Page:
The function and process of perception can vary depending on a particular state of consciousness. Normal waking consciousness is a mental state that encompasses the thoughts, feelings, and perceptions that occur when we are awake and reasonably alert (Morris & Maisto, 2010, p.123). Since this state of mind expires after an amount of time, other forms of consciousness follow; whether naturally or self-induced. While sensory data is inevitable, the brain's interpretation and perception of such stimuli during an altered state of consciousness will differ from that of waking consciousness. This mini-paper will elaborate on the effects of perception, including its process and function, related to three altered states of consciousness. The first being sleep and dreams, next drug-altered consciousness, followed by hypnosis.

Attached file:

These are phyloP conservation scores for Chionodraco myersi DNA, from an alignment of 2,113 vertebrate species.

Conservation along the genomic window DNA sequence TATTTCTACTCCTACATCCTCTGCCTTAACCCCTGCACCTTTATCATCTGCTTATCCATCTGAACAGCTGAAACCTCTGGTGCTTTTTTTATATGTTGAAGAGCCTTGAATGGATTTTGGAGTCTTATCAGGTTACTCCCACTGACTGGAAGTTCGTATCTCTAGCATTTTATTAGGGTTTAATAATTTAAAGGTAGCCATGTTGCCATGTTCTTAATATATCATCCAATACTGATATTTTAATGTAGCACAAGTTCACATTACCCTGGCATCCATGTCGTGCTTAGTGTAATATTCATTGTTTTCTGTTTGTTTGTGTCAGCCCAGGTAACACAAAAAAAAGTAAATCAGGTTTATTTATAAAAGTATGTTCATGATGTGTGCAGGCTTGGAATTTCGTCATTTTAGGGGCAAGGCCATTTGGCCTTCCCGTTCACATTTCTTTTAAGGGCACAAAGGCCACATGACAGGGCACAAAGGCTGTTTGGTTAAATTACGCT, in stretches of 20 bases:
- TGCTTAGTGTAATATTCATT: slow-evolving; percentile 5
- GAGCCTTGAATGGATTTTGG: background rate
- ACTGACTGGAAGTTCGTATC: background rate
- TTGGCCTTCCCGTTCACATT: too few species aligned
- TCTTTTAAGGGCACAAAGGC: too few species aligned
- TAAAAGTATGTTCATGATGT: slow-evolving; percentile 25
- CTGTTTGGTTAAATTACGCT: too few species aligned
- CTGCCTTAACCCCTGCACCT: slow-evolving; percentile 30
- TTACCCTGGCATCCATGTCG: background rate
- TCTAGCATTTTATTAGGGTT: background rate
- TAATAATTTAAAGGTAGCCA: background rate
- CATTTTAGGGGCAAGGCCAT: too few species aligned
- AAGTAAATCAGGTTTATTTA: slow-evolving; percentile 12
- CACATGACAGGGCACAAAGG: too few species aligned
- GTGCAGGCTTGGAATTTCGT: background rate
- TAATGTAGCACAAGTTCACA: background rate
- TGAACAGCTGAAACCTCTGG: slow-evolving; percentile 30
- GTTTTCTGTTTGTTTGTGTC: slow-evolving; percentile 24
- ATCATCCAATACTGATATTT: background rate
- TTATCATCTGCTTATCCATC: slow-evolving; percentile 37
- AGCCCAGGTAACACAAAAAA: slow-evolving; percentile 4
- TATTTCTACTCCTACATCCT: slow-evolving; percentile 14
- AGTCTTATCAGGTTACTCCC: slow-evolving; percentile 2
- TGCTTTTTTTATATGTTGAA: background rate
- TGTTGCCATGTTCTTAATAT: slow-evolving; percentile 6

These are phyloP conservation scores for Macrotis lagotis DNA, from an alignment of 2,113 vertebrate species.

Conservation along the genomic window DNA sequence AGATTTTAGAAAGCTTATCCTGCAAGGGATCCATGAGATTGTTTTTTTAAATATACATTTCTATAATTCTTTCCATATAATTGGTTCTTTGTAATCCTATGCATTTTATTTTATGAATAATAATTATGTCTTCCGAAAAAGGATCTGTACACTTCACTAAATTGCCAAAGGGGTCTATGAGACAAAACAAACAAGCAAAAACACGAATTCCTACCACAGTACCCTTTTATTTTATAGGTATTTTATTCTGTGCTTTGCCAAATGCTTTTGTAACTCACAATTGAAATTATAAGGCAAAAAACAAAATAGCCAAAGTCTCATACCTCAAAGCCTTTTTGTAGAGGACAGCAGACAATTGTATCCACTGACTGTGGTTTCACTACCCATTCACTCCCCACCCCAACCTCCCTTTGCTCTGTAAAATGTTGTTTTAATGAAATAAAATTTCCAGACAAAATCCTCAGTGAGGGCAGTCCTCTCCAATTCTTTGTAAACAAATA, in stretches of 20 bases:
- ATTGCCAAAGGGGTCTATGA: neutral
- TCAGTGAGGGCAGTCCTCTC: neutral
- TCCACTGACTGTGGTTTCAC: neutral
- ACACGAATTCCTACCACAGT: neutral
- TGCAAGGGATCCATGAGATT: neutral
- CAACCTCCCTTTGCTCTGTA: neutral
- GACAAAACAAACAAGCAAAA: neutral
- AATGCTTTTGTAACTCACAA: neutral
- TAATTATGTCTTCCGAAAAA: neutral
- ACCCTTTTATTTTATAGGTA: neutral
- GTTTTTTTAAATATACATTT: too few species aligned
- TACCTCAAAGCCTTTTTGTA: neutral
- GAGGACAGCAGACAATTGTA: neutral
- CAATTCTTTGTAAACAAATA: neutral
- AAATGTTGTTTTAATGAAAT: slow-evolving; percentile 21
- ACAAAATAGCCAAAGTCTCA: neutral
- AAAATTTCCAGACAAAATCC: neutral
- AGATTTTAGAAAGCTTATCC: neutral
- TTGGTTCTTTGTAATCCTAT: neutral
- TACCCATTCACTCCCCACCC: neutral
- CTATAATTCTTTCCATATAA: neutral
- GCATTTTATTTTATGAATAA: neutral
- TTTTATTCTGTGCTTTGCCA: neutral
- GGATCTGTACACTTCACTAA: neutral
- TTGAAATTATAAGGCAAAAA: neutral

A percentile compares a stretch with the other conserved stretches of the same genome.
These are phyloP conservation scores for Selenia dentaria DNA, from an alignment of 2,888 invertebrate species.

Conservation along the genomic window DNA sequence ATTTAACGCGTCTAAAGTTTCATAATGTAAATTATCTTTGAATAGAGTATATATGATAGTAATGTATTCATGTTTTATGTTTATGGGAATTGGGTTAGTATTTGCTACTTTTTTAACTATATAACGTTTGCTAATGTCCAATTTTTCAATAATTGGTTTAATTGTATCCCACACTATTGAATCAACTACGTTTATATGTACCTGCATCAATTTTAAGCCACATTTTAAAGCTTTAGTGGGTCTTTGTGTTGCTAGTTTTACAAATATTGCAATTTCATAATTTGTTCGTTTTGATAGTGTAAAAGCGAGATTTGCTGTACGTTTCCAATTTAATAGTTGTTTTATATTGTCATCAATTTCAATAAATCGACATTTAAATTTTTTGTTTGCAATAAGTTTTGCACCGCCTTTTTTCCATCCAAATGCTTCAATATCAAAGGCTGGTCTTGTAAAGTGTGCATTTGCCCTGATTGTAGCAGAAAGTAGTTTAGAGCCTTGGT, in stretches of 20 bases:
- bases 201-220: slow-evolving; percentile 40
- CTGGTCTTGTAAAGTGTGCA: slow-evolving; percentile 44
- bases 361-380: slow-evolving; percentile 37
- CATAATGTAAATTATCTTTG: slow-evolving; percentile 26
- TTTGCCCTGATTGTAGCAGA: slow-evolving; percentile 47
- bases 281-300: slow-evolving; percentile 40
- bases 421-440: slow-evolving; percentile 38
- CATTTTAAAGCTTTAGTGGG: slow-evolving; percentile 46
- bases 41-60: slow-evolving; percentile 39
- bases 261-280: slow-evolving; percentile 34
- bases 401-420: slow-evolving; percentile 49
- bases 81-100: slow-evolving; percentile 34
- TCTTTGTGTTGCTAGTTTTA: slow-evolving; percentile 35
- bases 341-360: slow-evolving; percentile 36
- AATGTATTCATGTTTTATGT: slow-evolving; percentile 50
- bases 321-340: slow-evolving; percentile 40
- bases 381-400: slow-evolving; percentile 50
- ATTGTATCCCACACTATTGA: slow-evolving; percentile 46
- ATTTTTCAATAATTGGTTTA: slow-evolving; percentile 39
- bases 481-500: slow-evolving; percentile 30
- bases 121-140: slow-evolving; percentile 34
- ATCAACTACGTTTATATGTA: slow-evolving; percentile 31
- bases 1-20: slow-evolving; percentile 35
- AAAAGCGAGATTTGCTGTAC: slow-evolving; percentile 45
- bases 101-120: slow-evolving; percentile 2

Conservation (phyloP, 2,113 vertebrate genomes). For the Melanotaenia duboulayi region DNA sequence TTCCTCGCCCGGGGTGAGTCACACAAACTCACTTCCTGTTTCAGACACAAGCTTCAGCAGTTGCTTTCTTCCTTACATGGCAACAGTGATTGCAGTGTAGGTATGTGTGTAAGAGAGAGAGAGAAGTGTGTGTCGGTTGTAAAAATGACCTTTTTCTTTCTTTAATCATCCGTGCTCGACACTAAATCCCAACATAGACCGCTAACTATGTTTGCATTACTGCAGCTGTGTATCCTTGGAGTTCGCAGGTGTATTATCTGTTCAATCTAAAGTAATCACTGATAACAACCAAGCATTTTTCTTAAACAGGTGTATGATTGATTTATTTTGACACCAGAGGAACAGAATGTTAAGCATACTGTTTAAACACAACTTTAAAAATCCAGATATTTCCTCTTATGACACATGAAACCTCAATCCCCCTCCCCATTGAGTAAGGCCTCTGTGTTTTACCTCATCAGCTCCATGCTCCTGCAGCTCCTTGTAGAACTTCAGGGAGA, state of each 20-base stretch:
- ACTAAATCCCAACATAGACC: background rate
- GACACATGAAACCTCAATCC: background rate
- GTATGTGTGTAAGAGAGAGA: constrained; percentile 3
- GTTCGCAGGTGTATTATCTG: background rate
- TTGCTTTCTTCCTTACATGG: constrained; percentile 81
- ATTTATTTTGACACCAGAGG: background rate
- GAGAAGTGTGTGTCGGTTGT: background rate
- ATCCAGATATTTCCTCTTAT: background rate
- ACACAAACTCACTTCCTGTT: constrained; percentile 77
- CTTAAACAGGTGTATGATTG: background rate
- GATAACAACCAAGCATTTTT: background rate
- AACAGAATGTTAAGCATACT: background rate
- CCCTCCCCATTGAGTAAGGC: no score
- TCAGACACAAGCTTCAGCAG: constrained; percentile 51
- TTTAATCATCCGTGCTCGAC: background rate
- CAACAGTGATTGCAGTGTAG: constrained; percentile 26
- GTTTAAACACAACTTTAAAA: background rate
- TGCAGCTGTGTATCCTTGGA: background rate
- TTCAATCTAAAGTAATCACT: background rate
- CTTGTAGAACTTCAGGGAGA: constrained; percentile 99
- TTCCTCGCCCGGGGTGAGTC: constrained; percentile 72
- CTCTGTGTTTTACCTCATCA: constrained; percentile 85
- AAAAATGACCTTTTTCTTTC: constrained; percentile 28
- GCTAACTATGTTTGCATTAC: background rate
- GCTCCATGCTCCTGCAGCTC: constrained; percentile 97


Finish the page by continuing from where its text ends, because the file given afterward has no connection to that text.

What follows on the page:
Before discussing the effects of perception while in an altered state, an overview of the basic function and process of perception in a normal setting is needed. Sensation is the body's initial encounter with a sensory experience. This begins when the sensory receptors receive energy from a particular stimulus, which trigger receptor cells. The physical energy is converted into electrochemicals, then passes along sensory nerves, to the central nervous system where the brain receives the energy as a detailed message. However, not all physical energy produces a sensation. A minimum intensity, termed absolute threshold, must be achieved in order to produce a sensation. Perception takes place when the message reaches the brain and is then deciphered. Here, the sensory information is organized and interpreted to be made sense of. Using sensory information as raw material, the brain creates perceptual experiences that go beyond what is sensed directly (Morris & Maisto, 2010, p. 106). Again, this is the series of events in the normal waking state of consciousness. During an altered state of consciousness the effect, process, and/or function of perception...
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